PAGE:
Dr. Erik Mitchell holds a model of a knee joint at Valley Health Orthopaedics in Front Royal.

FRONT ROYAL — It’s never too late to get healthy.

Dr. Erik Mitchell, who on a recent day at Valley Health Orthopaedics in Front Royal saw patients ranging in age from 5 to 82, said health and safety are important at any age.

Specializing in the treatment of sports injuries, he said getting or staying healthy at a later age is entirely possible. Still, there are considerations people should make if they want to pursue more activity than they’re used to.

First, contact a primary care physician before starting a new exercise plan or changing around your diet.

“The benefits of exercise are tremendous, but you have to go low and slow,” he said.

It’s also good to consult a dietitian or nutritionist for specific dietary needs, he said.

Next, people should make sure they’re safe while starting a new workout plan. Ease into exercise, stay hydrated and eat enough of the right foods to help prevent injuries.

“We know what’s important is hydration for sure,” Mitchell said, “and I think a well-balanced diet is important, too.”

“There’s a bunch of fad diets,” he said. But he doesn’t recommend any. Instead, he said to focus on getting enough protein, plenty of water and enjoying a generally balanced diet.

“Hydration requirements are different for each individual,” he said.

He drinks 120 ounces of water a day and said he feels hydrated enough. But he also said it could vary from person to person based on their weight, health and activity level.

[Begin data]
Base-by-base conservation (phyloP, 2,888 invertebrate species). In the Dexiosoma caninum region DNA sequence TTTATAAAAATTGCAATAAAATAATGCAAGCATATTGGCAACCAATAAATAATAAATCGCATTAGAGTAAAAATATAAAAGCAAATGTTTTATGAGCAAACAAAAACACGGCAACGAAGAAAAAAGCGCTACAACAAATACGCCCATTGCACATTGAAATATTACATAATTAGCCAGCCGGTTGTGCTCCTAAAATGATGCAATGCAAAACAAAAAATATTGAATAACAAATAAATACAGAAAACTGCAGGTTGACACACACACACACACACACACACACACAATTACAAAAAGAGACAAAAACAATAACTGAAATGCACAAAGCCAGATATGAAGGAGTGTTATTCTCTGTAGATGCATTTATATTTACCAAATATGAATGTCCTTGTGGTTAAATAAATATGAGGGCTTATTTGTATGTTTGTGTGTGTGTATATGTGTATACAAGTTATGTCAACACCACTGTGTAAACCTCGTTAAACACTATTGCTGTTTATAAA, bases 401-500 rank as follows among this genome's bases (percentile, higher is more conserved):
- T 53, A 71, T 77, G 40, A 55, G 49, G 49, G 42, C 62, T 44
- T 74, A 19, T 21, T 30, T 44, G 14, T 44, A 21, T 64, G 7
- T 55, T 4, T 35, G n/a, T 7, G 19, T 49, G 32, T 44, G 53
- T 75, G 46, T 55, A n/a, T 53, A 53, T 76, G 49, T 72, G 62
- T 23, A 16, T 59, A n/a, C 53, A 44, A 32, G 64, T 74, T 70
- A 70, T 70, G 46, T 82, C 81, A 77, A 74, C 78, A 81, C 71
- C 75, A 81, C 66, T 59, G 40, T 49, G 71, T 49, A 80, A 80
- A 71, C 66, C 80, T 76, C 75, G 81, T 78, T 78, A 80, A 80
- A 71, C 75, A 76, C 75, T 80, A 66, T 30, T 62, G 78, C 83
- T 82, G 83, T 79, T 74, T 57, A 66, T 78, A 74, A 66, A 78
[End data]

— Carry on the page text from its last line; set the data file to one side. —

“If you’re at a point where you’re thirsty, you’re dehydrated for sure."

People should increase water intake when they exercise, he added. “You have to definitely incorporate more fluids when you begin an exercise program.”

In general, he said, a comprehensive exercise routine includes four elements: an active warm-up, strength training, resistance training and a cool-down.

Accomplish those four things, he said, and “you know that you’re basically taking part in a program that’s safe and effective.”

Though genetics play a role in a person’s health, Mitchell said hydration and food choice are also hugely important to good health.

“Diet is the critical key aspect of any weight-loss program,” he said.

It’s even more important than exercise, which he said can only go so far in helping a person lose weight. Even with vigorous activity, he said, a person can only lose so many calories through exercise.

“We know fundamentally, what you eat, that plays the biggest impact,” he said.

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